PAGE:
Virtual Museum of Canada
Jardin botanique de Montréal 
Centre for Forest Research

Transcription of video clip Forest ecosystems

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The birth of contemporary Quebec forest ecosystems

Quebec forest ecosystems were formed by glaciers, lakes and seas that have since disappeared...
and also because of changes in climate, in the frequency of forest fires and destructive insect epidemics.

Drawing of a continental glacier in the south of Quebec, 12,500 years ago

© Jardin botanique de Montréal
A continental glacier covers the Quebec province.

12,500 years ago, Quebec was covered by an enormous continental glacier, an ice sheet.

Cold winds blew off the glacier towards the lands...
and glacial waters from the Champlain Sea coursed toward the Atlantic.
This climate prevented trees from establishing in eastern Quebec. Only shrubs were present.

The region was a herbaceous tundra like that found in arctic or alpine regions.

10,000 years ago, the melting waters of the Laurentide ice sheet created Lake Barlow, in Témiscamingue.
The summer was mild there. Several thermophilic trees took advantage of this microclimate.
Near Lake Témiscamingue, there are still visible vestiges of this original combination of plants.

South of Mont Tremblant, in the Outaouais region and in mid-Mauricie, the cold, dry climate contributed to frequent fires.
Aspen groves survived there, thanks to fires that kept competition in line.
A thousand years later, they were supplanted by black spruce.

Drawing of the colonization of Quebec's south by maples

© Jardin botanique de Montréal
In yellow, the distribution area of maples in the south of the Quebec province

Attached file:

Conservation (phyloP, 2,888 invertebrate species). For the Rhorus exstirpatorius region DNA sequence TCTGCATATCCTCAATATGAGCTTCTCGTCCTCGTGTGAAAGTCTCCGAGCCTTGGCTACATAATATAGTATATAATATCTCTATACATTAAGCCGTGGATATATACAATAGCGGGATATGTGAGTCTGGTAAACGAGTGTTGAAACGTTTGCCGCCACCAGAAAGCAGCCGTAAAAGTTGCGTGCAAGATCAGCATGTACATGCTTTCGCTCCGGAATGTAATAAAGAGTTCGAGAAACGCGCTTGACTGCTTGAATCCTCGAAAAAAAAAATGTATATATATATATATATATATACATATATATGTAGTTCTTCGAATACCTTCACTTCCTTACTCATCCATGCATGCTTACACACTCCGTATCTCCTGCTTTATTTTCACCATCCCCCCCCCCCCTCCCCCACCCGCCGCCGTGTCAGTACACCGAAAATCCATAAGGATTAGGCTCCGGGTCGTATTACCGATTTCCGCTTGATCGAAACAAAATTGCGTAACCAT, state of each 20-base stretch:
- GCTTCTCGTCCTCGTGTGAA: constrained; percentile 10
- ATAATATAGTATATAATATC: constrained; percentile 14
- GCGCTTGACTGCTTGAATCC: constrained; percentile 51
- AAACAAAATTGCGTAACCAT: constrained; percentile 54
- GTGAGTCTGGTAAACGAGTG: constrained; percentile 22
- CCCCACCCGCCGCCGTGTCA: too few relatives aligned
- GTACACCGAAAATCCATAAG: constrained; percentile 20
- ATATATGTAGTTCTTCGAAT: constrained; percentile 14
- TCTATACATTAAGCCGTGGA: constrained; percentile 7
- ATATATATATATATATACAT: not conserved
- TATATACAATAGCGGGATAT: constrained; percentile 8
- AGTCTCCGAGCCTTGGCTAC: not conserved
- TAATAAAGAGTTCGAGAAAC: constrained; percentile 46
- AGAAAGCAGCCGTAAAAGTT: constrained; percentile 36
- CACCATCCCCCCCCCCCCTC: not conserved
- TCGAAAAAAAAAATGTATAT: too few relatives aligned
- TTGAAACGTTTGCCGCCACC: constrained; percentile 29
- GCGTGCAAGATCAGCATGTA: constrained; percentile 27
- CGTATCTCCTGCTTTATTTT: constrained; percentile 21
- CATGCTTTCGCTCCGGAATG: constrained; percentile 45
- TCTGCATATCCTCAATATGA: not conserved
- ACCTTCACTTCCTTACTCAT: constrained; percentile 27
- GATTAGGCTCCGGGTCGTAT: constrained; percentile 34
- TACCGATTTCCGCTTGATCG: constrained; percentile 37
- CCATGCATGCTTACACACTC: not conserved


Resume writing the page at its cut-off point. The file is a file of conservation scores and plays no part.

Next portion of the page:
9,000 years ago, Sugar maple-yellow birch groves took roots in southern Quebec.

But sugar maples colonized regions further north at the same time...
They took advantage of the withdrawal of Lake Laflamme's waters to colonize lands in Lac Saint-Jean.
Populations of sugar maples survive to this day in the region.

At the same time, lands south of the glacier were invaded by several trees and shrubs.
It closely resembles the composition of today's boreal forest.

Drawing of the distribution area of the shrub taiga in the Quebec province, 6,000 years ago

© Jardin botanique de Montréal
In yellow, the shrub taiga

6,000 years ago, the ice had almost entirely shifted away. The summer climate was a bit warmer than it is today.
There were more trees and shrubs in this shrub taiga than in contemporary taiga.

Perhaps because of more nutrient-rich soil or less frequent fires...

5,500 years ago, hemlock was abundant in Montreal.
Until a phenomenal butterfly infestation decimated almost all hemlock stands in eastern North America simultaneously.

4,000 years ago, Quebec is finally freed from the ice sheet.
At that time, thuya were abundant in Abitibi-Témiscamingue.
The gradual increase in forest fires over the years caused these cedar-fir stands to virtually disappear.

So, the current shape of Quebec's forest ecosystems is only a couple of thousand years old.
They are still young!

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